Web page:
Robert Durrer

From Wikipedia, the free encyclopedia
Jump to: navigation, search
Robert Durrer
Born 1890 (1890)
Died 1978 (aged 87–88)

Robert Durrer (1890–1978) was a Swiss engineer who developed the basic oxygen steelmaking process (the Linz-Donawitz process, named after the towns where the technology was commercialized). The process was successfully tested by Durrer in 1948. A team led by Dr Theodor Eduard Suess in Austria adapted the process and scaled it to industrial size, and it was commercialized by VÖEST and ÖAMG.[1]

Durrer graduated from the Aachen University in 1915. He stayed in Germany and in 1928 accepted the chair of the Professor of Metallurgy at the Berlin Institute of Technology.[1] From 1933 to 1939, during his time in Nazi Germany, Durrer supervised experiments on the new steel making technique.[2] In 1943 Durrer returned from Nazi Germany to Switzerland and was appointed to the board of von Roll AG, the country's largest steelmaker.[1] Durrer teamed up with Heinrich Heilbrugge and ran a series of experiments that established commercial viability of basic oxygen metallurgy.[1] In 1947 Durrer ordered a small experimental converter from the United States, and on 1 April 1948 Durrer and Heilbrugge produced their first oxygen-blown steel.[1]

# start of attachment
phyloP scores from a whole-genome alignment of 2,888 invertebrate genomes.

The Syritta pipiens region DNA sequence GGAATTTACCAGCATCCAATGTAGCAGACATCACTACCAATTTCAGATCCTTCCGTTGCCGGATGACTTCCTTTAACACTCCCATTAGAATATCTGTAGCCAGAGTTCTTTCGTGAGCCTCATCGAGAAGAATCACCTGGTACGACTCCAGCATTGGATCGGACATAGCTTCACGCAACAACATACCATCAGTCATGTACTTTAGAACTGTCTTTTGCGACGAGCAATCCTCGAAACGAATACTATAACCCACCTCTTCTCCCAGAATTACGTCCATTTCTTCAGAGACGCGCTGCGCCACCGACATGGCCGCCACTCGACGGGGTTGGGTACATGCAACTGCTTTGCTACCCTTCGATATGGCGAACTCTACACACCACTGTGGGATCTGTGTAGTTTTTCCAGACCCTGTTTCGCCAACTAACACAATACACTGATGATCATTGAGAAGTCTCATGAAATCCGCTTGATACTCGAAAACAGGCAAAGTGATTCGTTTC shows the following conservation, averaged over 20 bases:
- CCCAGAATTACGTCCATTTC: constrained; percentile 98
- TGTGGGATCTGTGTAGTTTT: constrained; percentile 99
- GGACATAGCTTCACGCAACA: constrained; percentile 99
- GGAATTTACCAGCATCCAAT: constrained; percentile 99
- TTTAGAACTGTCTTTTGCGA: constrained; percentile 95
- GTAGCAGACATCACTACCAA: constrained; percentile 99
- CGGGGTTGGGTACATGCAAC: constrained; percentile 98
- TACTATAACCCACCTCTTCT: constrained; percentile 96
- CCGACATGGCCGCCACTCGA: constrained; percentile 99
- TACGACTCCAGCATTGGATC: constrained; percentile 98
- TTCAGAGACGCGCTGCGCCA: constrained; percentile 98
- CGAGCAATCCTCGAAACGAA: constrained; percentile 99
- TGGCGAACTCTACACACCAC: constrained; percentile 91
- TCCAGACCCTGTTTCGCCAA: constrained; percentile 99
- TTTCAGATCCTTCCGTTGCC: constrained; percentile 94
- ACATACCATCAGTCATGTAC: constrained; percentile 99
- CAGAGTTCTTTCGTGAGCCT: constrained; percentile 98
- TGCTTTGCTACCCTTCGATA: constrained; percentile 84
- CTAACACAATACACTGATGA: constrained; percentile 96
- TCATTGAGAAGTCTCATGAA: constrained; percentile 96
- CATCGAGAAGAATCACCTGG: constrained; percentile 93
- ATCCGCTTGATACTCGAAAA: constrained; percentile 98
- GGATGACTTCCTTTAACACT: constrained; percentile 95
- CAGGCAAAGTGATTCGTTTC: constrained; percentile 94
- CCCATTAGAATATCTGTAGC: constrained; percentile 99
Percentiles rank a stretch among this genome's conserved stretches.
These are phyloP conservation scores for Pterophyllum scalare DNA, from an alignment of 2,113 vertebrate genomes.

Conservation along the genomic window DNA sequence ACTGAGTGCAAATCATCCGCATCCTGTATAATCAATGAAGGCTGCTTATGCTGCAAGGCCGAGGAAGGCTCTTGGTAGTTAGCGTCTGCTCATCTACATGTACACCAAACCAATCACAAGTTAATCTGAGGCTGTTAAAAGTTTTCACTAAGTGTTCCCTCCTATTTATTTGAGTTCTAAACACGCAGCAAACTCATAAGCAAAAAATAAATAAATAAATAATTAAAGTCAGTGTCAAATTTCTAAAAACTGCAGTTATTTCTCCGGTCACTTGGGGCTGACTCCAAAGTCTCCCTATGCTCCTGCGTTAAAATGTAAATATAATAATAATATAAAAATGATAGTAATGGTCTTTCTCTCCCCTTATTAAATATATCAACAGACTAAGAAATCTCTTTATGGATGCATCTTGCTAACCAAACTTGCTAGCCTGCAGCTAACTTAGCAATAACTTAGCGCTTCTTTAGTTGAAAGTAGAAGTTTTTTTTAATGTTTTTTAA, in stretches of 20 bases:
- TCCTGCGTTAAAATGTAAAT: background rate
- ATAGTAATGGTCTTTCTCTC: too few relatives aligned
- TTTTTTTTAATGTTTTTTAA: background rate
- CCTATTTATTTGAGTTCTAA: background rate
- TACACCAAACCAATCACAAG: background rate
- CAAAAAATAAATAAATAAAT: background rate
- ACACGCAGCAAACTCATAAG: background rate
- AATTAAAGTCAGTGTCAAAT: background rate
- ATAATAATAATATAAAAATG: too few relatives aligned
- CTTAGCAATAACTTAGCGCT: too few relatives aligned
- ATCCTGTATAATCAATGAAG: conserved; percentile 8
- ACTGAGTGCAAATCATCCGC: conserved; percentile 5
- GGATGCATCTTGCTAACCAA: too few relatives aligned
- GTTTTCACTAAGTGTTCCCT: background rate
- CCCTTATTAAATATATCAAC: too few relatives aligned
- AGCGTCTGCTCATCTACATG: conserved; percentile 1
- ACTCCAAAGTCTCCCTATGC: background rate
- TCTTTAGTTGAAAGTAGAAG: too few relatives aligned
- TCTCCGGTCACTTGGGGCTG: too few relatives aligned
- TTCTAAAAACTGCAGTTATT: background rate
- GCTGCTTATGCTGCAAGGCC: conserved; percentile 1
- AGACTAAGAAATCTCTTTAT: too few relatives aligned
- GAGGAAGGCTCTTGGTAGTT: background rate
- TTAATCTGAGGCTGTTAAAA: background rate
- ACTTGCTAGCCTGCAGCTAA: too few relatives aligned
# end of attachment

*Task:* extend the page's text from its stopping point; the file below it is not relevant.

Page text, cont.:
In the summer of 1948 von Roll AG and two Austrian state-owned companies, VÖEST and ÖAMG, agreed to commercialize the Durrer process.[3] Their commercial converter furnaces were put into operation in November 1952 (VÖEST in Linz) and May 1953 (ÖAMG, Donawitz)[4] and temporarily became the leading edge of the world's steelmaking, causing a surge in steel-related research.[5] Unlike Europe, whose industrial capacity had been decimated by World War II, America had a large base of steelmaking capacity, and it was economic to retain, rather than replace, its capital stock. U.S. Steel and Bethlehem Steel nonetheless introduced oxygen steelmaking in 1964;[6] by 1969, its tonnage surpassed that manufactured using the Bessemer process.[7] Japan became an early adopter and by 1970 produced 80% of its steel in Linz-Donawitz furnaces.[6] Durrer's contribution to practical steelmaking was marked by the AIME Benjamin F. Fairless Award, 1966.[8][9] etc.

Durrer was a Professor at ETH Zurich from 1943 to 1961. He edited and co-authored the multi-volume Metallurgie des Eisens (Metallurgy of Iron, or the "Gmelin-Durrer"). The annual Staudinger-Durrer Prize awarded by ETH Zurich commemorates Durrer along with Nobel Prize winner Hermann Staudinger.[10]

Notes[edit]

  1. ^ a b c d e Smil, p. 97.
  2. ^ Allen, James Albert (1967). Studies in Innovation in the Steel and Chemical Industries. Manchester University Press.
  3. ^ Smil, pp. 97-98.
  4. ^ Smil, p. 98.
  5. ^ Brock and Elzinga, p. 39.
  6. ^ a b Smil, p. 99.
  7. ^ http://www.steel.org/making-steel/how-its-made/processes/processes-info/the-basic-oxygen-steelmaking-process.aspx
  8. ^ Blast furnace and steel plant, vol. 54, 1966, p. 91.
  9. ^ AIST Benjamin F. Fairless Award (AIME). Association for Iron and Steel Technology. Retrieved 2010-05-26.
  10. ^ Staudinger-Durrer Prize. ETH Zurich. Retrieved 2010-05-26.

References[edit]